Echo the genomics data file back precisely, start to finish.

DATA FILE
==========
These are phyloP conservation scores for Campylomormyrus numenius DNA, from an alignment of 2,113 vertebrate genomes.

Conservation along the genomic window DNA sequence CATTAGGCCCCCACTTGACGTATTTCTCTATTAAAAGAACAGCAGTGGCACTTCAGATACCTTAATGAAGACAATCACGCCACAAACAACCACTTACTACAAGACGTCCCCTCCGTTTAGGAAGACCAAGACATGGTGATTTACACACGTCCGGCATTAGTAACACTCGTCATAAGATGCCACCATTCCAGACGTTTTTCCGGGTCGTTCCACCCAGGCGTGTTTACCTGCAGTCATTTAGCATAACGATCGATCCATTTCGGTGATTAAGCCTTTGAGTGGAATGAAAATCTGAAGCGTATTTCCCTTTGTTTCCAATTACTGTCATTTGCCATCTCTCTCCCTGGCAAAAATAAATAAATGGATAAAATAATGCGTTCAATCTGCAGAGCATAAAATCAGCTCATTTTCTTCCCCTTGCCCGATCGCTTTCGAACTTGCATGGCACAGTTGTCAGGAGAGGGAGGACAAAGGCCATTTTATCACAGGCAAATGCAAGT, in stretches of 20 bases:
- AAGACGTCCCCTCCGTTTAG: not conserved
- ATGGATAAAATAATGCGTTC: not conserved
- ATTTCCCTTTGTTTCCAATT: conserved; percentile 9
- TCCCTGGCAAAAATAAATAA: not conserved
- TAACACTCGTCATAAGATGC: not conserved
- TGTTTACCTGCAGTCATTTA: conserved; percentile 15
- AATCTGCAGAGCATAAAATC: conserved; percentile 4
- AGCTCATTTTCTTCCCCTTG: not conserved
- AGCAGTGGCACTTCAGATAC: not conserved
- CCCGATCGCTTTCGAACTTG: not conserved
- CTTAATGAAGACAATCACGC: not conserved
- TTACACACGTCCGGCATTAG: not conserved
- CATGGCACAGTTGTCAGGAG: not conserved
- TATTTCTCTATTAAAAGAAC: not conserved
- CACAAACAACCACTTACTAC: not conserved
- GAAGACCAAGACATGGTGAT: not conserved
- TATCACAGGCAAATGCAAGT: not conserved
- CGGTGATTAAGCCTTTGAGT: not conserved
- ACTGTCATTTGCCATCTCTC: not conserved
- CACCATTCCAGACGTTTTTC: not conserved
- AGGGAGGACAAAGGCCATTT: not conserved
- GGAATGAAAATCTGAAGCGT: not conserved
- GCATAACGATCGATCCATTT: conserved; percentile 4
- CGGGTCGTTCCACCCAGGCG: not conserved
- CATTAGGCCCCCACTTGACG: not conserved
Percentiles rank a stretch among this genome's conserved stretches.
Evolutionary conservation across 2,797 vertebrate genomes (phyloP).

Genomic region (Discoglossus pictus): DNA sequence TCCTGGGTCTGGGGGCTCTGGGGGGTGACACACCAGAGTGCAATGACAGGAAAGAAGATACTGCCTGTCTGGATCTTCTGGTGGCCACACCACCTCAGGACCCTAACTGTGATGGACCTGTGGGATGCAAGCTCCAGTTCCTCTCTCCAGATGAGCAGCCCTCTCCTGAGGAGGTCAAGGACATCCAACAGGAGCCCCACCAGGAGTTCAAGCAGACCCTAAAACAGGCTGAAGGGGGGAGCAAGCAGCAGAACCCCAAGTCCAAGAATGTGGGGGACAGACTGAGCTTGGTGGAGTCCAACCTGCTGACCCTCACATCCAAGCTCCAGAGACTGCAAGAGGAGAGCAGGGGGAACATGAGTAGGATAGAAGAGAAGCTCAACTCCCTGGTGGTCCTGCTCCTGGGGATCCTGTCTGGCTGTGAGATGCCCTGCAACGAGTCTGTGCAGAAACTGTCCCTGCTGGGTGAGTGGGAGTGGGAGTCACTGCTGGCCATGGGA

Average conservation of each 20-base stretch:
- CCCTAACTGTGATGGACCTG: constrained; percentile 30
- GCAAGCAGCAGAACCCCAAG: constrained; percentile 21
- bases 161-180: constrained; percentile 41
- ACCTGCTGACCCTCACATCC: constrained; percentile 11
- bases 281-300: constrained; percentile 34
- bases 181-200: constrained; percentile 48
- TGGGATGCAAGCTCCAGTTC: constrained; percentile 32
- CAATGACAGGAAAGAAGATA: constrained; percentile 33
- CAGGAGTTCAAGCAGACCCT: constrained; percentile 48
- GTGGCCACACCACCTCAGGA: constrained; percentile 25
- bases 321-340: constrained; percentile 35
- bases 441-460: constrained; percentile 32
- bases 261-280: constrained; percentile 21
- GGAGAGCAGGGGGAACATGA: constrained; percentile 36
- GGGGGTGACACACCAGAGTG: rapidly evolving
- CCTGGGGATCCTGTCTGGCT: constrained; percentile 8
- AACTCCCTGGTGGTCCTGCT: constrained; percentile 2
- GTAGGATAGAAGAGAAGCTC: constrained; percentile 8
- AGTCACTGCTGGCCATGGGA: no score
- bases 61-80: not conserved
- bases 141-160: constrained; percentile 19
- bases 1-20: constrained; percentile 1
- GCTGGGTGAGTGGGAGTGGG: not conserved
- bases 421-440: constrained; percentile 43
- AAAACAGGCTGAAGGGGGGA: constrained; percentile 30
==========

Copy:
These are phyloP conservation scores for Campylomormyrus numenius DNA, from an alignment of 2,113 vertebrate genomes.

Conservation along the genomic window DNA sequence CATTAGGCCCCCACTTGACGTATTTCTCTATTAAAAGAACAGCAGTGGCACTTCAGATACCTTAATGAAGACAATCACGCCACAAACAACCACTTACTACAAGACGTCCCCTCCGTTTAGGAAGACCAAGACATGGTGATTTACACACGTCCGGCATTAGTAACACTCGTCATAAGATGCCACCATTCCAGACGTTTTTCCGGGTCGTTCCACCCAGGCGTGTTTACCTGCAGTCATTTAGCATAACGATCGATCCATTTCGGTGATTAAGCCTTTGAGTGGAATGAAAATCTGAAGCGTATTTCCCTTTGTTTCCAATTACTGTCATTTGCCATCTCTCTCCCTGGCAAAAATAAATAAATGGATAAAATAATGCGTTCAATCTGCAGAGCATAAAATCAGCTCATTTTCTTCCCCTTGCCCGATCGCTTTCGAACTTGCATGGCACAGTTGTCAGGAGAGGGAGGACAAAGGCCATTTTATCACAGGCAAATGCAAGT, in stretches of 20 bases:
- AAGACGTCCCCTCCGTTTAG: not conserved
- ATGGATAAAATAATGCGTTC: not conserved
- ATTTCCCTTTGTTTCCAATT: conserved; percentile 9
- TCCCTGGCAAAAATAAATAA: not conserved
- TAACACTCGTCATAAGATGC: not conserved
- TGTTTACCTGCAGTCATTTA: conserved; percentile 15
- AATCTGCAGAGCATAAAATC: conserved; percentile 4
- AGCTCATTTTCTTCCCCTTG: not conserved
- AGCAGTGGCACTTCAGATAC: not conserved
- CCCGATCGCTTTCGAACTTG: not conserved
- CTTAATGAAGACAATCACGC: not conserved
- TTACACACGTCCGGCATTAG: not conserved
- CATGGCACAGTTGTCAGGAG: not conserved
- TATTTCTCTATTAAAAGAAC: not conserved
- CACAAACAACCACTTACTAC: not conserved
- GAAGACCAAGACATGGTGAT: not conserved
- TATCACAGGCAAATGCAAGT: not conserved
- CGGTGATTAAGCCTTTGAGT: not conserved
- ACTGTCATTTGCCATCTCTC: not conserved
- CACCATTCCAGACGTTTTTC: not conserved
- AGGGAGGACAAAGGCCATTT: not conserved
- GGAATGAAAATCTGAAGCGT: not conserved
- GCATAACGATCGATCCATTT: conserved; percentile 4
- CGGGTCGTTCCACCCAGGCG: not conserved
- CATTAGGCCCCCACTTGACG: not conserved
Percentiles rank a stretch among this genome's conserved stretches.
Evolutionary conservation across 2,797 vertebrate genomes (phyloP).

Genomic region (Discoglossus pictus): DNA sequence TCCTGGGTCTGGGGGCTCTGGGGGGTGACACACCAGAGTGCAATGACAGGAAAGAAGATACTGCCTGTCTGGATCTTCTGGTGGCCACACCACCTCAGGACCCTAACTGTGATGGACCTGTGGGATGCAAGCTCCAGTTCCTCTCTCCAGATGAGCAGCCCTCTCCTGAGGAGGTCAAGGACATCCAACAGGAGCCCCACCAGGAGTTCAAGCAGACCCTAAAACAGGCTGAAGGGGGGAGCAAGCAGCAGAACCCCAAGTCCAAGAATGTGGGGGACAGACTGAGCTTGGTGGAGTCCAACCTGCTGACCCTCACATCCAAGCTCCAGAGACTGCAAGAGGAGAGCAGGGGGAACATGAGTAGGATAGAAGAGAAGCTCAACTCCCTGGTGGTCCTGCTCCTGGGGATCCTGTCTGGCTGTGAGATGCCCTGCAACGAGTCTGTGCAGAAACTGTCCCTGCTGGGTGAGTGGGAGTGGGAGTCACTGCTGGCCATGGGA

Average conservation of each 20-base stretch:
- CCCTAACTGTGATGGACCTG: constrained; percentile 30
- GCAAGCAGCAGAACCCCAAG: constrained; percentile 21
- bases 161-180: constrained; percentile 41
- ACCTGCTGACCCTCACATCC: constrained; percentile 11
- bases 281-300: constrained; percentile 34
- bases 181-200: constrained; percentile 48
- TGGGATGCAAGCTCCAGTTC: constrained; percentile 32
- CAATGACAGGAAAGAAGATA: constrained; percentile 33
- CAGGAGTTCAAGCAGACCCT: constrained; percentile 48
- GTGGCCACACCACCTCAGGA: constrained; percentile 25
- bases 321-340: constrained; percentile 35
- bases 441-460: constrained; percentile 32
- bases 261-280: constrained; percentile 21
- GGAGAGCAGGGGGAACATGA: constrained; percentile 36
- GGGGGTGACACACCAGAGTG: rapidly evolving
- CCTGGGGATCCTGTCTGGCT: constrained; percentile 8
- AACTCCCTGGTGGTCCTGCT: constrained; percentile 2
- GTAGGATAGAAGAGAAGCTC: constrained; percentile 8
- AGTCACTGCTGGCCATGGGA: no score
- bases 61-80: not conserved
- bases 141-160: constrained; percentile 19
- bases 1-20: constrained; percentile 1
- GCTGGGTGAGTGGGAGTGGG: not conserved
- bases 421-440: constrained; percentile 43
- AAAACAGGCTGAAGGGGGGA: constrained; percentile 30